1. Assuming no discharge in the epipelagic zone, it is essential to minimize mining effects in the mesopelagic zone because of links to our human seafood supply as well as other ecosystem services provided by the mesopelagic fauna. This minimization could be accomplished by delivering dewatering discharge well below the mesopelagic/bathypelagic transition (below ~1000 m depth).
2. Research should be promoted by the ISA and other bodies to study the bathypelagic and abyssopelagic zones (from ~1000 m depths to just above the seafloor). It is likely that both collector plumes and dewatering plumes will be created in the bathypelagic, yet this zone is extremely understudied and contains major unknowns for evaluating mining impacts.
3. Management objectives, regulations and management actions need to prevent the creation of a persistent regional scale “haze” (enhanced suspended particle concentrations) in pelagic midwaters. Such a haze would very likely cause chronic harm to deep midwater ecosystem biodiversity, structure and function.
4. Effort is needed to craft suitable standards, thresholds, and indicators of harmful environmental effects that are appropriate to pelagic ecosystems. In particular, suspension feeders are very important ecologically and are likely to be very sensitive to sediment plumes. They are a high priority for study.
5. Particularly noisy mining activities such as ore grinding at seamounts and hydrothermal vents is of concern to deep diving marine mammals and other species. One way to minimize sound impacts would be to minimize activities in the sound-fixing-and-ranging (SOFAR) channel (typically at depths of ~1000 m) which transmits sounds over very long distances.
6. A Lagrangian (drifting) perspective is needed in monitoring and management because the pelagic ecosystem is not a fixed habitat and mining effects are likely to cross spatial management boundaries. For example, potential broad-scale impacts to pelagic ecosystems should be considered in the deliberations over preservation reference zones, the choice of stations for environmental baseline and monitoring studies and other area-based management and conservation measures.
7. Much more modeling and empirical study of realistic mining sediment plumes is needed. Plume models will help evaluate the spatial and temporal extent of pelagic (as well as benthic) ecosystem effects and help to assess risks from different technologies and mining scenarios. Plume modeling should include realistic mining scenarios (including duration) and assess the spatial-temporal scales over which particle concentrations exceed baseline levels and interfere with light transmission to elucidate potential stresses on communities and ecosystem services. Models should include both near and far field-phases, incorporating realistic near field parameters of plume generation, flocculation, particle sinking, and other processes. It is important to note that some inputs to these models such as physical oceanographic parameters are lacking and should be acquired in the near-term. Plume models need to be complemented by studies to understand effects on biological components by certain particle sizes and concentrations.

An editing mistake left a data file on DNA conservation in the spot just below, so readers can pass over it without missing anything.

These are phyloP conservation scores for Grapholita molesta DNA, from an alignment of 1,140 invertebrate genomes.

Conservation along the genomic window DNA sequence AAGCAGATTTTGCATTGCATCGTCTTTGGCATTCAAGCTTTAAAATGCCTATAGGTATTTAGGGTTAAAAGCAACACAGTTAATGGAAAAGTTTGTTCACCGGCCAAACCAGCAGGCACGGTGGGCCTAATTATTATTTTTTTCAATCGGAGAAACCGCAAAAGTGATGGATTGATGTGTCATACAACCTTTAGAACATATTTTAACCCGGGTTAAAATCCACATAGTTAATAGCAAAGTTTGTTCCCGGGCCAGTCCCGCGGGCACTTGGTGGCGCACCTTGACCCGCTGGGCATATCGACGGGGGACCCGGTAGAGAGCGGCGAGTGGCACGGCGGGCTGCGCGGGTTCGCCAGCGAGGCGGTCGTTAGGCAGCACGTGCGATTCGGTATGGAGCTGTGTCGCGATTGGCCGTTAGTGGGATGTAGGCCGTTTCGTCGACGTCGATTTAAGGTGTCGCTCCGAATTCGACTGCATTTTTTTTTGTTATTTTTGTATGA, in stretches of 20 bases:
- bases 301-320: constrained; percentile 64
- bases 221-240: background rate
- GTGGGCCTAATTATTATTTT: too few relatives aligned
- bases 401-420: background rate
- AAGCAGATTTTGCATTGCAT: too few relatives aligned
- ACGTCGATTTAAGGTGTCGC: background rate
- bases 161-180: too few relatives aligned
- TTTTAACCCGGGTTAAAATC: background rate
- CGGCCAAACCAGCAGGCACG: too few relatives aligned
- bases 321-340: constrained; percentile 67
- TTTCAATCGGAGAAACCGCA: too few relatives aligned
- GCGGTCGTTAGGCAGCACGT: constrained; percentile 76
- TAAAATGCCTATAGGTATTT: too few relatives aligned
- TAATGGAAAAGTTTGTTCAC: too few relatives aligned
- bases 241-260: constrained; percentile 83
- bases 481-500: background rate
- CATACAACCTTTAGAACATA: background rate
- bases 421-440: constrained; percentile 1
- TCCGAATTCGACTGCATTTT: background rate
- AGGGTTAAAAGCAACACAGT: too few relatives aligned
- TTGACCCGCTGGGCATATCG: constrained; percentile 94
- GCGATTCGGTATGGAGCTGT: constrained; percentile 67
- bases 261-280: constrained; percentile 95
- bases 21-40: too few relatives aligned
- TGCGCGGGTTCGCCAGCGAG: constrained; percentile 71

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Jeffrey C. Drazen, Craig R. Smith, Kristina Gjerde, Whitlow Au, Jesse Black, Glenn Carter, Malcolm Clark, Jennifer M. Durden, Pierre Dutrieux, Erica Goetze, Steven Haddock, Mariko Hatta, Chris Hauton, Paul Hill, Julian Koslow, Astrid B. Leitner, Chris Measures, Audre Pacini, Frank Parrish, Thomas Peacock, Jessica Perelman, Tracey T. Sutton, Celine Taymans, Verena Tunnicliffe, Les Watling, Hiroyuki Yamamoto, Emily Young, and Amanda F. Ziegler. 2019. Report of the Workshop Evaluating the Nature of Midwater Mining Plumes and Their Potential Effects on Midwater Ecosystems .Research Ideas and Outcomes : e33527 . https://nsuworks.nova.edu/occ_facarticles/1062.